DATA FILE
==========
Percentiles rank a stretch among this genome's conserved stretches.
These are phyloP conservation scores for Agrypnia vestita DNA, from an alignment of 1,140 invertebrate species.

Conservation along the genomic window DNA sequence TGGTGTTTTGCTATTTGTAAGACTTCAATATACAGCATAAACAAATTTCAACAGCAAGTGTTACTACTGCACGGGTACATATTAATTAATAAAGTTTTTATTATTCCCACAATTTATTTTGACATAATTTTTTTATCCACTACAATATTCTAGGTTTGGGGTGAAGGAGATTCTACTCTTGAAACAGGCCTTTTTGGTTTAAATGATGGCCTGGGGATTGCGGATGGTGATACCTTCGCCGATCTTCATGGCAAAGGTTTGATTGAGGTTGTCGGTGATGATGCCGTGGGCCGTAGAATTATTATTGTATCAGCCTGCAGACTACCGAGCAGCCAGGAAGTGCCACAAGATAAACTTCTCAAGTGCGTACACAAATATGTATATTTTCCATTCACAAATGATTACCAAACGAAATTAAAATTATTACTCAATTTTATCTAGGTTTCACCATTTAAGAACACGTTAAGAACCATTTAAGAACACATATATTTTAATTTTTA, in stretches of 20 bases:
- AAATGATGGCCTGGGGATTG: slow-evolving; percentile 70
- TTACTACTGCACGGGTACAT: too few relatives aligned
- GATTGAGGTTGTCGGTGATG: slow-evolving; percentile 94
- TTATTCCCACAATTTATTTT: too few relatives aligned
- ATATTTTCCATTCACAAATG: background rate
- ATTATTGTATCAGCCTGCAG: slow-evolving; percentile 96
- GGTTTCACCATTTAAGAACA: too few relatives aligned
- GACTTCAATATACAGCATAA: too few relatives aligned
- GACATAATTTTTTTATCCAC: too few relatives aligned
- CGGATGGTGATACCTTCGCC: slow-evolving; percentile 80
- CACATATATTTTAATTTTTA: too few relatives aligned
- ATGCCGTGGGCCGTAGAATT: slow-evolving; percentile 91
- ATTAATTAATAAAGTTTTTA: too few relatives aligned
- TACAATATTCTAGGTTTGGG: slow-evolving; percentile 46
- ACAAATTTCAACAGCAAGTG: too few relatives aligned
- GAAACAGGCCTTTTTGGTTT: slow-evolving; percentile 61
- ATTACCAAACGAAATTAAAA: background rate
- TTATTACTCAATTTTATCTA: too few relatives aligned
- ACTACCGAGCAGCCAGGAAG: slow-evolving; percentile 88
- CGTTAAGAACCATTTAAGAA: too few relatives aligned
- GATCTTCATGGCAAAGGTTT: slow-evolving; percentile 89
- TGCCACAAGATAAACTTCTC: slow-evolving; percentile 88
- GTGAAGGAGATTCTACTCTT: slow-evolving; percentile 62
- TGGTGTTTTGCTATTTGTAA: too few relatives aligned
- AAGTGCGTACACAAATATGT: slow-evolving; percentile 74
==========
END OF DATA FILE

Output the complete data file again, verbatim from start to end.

Percentiles rank a stretch among this genome's conserved stretches.
These are phyloP conservation scores for Agrypnia vestita DNA, from an alignment of 1,140 invertebrate species.

Conservation along the genomic window DNA sequence TGGTGTTTTGCTATTTGTAAGACTTCAATATACAGCATAAACAAATTTCAACAGCAAGTGTTACTACTGCACGGGTACATATTAATTAATAAAGTTTTTATTATTCCCACAATTTATTTTGACATAATTTTTTTATCCACTACAATATTCTAGGTTTGGGGTGAAGGAGATTCTACTCTTGAAACAGGCCTTTTTGGTTTAAATGATGGCCTGGGGATTGCGGATGGTGATACCTTCGCCGATCTTCATGGCAAAGGTTTGATTGAGGTTGTCGGTGATGATGCCGTGGGCCGTAGAATTATTATTGTATCAGCCTGCAGACTACCGAGCAGCCAGGAAGTGCCACAAGATAAACTTCTCAAGTGCGTACACAAATATGTATATTTTCCATTCACAAATGATTACCAAACGAAATTAAAATTATTACTCAATTTTATCTAGGTTTCACCATTTAAGAACACGTTAAGAACCATTTAAGAACACATATATTTTAATTTTTA, in stretches of 20 bases:
- AAATGATGGCCTGGGGATTG: slow-evolving; percentile 70
- TTACTACTGCACGGGTACAT: too few relatives aligned
- GATTGAGGTTGTCGGTGATG: slow-evolving; percentile 94
- TTATTCCCACAATTTATTTT: too few relatives aligned
- ATATTTTCCATTCACAAATG: background rate
- ATTATTGTATCAGCCTGCAG: slow-evolving; percentile 96
- GGTTTCACCATTTAAGAACA: too few relatives aligned
- GACTTCAATATACAGCATAA: too few relatives aligned
- GACATAATTTTTTTATCCAC: too few relatives aligned
- CGGATGGTGATACCTTCGCC: slow-evolving; percentile 80
- CACATATATTTTAATTTTTA: too few relatives aligned
- ATGCCGTGGGCCGTAGAATT: slow-evolving; percentile 91
- ATTAATTAATAAAGTTTTTA: too few relatives aligned
- TACAATATTCTAGGTTTGGG: slow-evolving; percentile 46
- ACAAATTTCAACAGCAAGTG: too few relatives aligned
- GAAACAGGCCTTTTTGGTTT: slow-evolving; percentile 61
- ATTACCAAACGAAATTAAAA: background rate
- TTATTACTCAATTTTATCTA: too few relatives aligned
- ACTACCGAGCAGCCAGGAAG: slow-evolving; percentile 88
- CGTTAAGAACCATTTAAGAA: too few relatives aligned
- GATCTTCATGGCAAAGGTTT: slow-evolving; percentile 89
- TGCCACAAGATAAACTTCTC: slow-evolving; percentile 88
- GTGAAGGAGATTCTACTCTT: slow-evolving; percentile 62
- TGGTGTTTTGCTATTTGTAA: too few relatives aligned
- AAGTGCGTACACAAATATGT: slow-evolving; percentile 74